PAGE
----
Peering into Egypt's Internet Black Hole

As events continue to unfold on the streets of Cairo and throughout Egypt, I spoke with Jillian York, project coordinator for the OpenNet Initiative at Harvard's Berkman Center and writer on Middle Eastern politics and the Internet for Global Voices and others, about the implications of Egypt's nationwide Internet shutdown

JK: Can you give me a sense of the sequence of events last night as the Internet began going down in Egypt?

JY: I was online online chatting with an Egyptian friend who lives outside of Egypt at around last night. At around 1 a.m. [Egypt time], he pinged me and said that Internet had been cut off entirely. Then shortly after that he wrote that there was one ISP that was still up.

That still seems to be the case now. One ISP, Noor,  is still accessible, but it looks like very few of the people who were tweeting or posting online have access to that. Looking at the folks on Twitter that we know have been posting, we only have about five people who are still connected, that I'm aware of. 

JK: Is this an unprecedented move? Has a country ever been removed from the Internet in this way before. 

JY: Burma was one example. Burma's military shut down the Internet on Sept. 29, 2007, [during the nationwide monks' protests against the country's military regime,]. That was the first time that anything like this had ever happened.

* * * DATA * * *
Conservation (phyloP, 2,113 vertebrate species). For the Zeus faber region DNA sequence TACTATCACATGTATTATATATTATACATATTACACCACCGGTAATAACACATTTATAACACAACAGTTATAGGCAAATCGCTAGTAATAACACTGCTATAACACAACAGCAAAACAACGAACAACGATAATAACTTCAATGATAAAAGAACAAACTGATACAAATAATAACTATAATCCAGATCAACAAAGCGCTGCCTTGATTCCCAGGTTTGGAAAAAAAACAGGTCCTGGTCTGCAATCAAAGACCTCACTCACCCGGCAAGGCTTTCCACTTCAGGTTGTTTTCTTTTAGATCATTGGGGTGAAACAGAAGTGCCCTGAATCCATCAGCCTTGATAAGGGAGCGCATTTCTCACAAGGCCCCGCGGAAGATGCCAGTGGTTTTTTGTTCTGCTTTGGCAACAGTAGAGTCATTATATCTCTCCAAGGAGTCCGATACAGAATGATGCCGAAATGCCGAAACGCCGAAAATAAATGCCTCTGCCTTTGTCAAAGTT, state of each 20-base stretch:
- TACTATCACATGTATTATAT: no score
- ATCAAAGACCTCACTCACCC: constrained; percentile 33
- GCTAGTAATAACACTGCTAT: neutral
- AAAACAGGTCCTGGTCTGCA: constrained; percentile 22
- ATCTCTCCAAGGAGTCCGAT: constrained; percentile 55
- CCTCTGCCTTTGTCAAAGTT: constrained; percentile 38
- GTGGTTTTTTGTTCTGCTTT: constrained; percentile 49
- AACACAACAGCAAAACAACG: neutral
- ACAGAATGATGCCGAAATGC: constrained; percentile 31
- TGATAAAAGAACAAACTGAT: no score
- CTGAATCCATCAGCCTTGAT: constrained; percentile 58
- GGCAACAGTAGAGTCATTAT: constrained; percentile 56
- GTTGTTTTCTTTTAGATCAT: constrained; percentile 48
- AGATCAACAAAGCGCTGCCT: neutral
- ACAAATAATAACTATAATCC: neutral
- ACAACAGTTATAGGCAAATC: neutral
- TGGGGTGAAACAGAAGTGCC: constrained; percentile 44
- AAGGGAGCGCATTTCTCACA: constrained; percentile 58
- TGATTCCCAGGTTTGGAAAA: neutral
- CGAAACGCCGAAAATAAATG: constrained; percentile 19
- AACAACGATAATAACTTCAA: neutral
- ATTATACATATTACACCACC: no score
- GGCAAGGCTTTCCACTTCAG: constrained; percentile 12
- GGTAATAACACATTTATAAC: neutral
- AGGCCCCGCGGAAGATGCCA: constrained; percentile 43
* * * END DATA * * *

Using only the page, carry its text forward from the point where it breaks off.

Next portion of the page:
The other example was Xinjiang Province in China in Summer, 2009.  [The Chinese government did not fully restore the region's Internet service until May, 2010.] 

JK: When the government blocked access to Twitter a couple of days ago, there were a number of ways people were getting around it using third-party applications. Is there any way to circumvent this shutdown?

JY: Dial-up is still working. Jacob Applebaum, [a U.S. computer-security researcher assosiated with WikiLeaks] has been Tweeting the number for a dial-up connection that people can get to through a French ISP.

A lot of the international community is trying to help.There's even a Twitter account called Jan 25 Voices that is literally reporting via Twitter on phone calls back to Egypt. But in terms of actual connectivity, it's just dial-up and this one ISP.

JK: I read your piece a couple of days ago on how the demonstrators are using social media. Has the black-out changed your views?

JY:  You can say,  "Wow, it's a 'Facebook revolution' or a 'Twitter revolution', but as soon as these are cut off, it will be interesting to see what the success of this is without social media. It's early to judge, but from what we've been seeing, it seems that people are still out there and still organizing despite this. They definitely seemed prepared for what happens when the Internet gets shut off.



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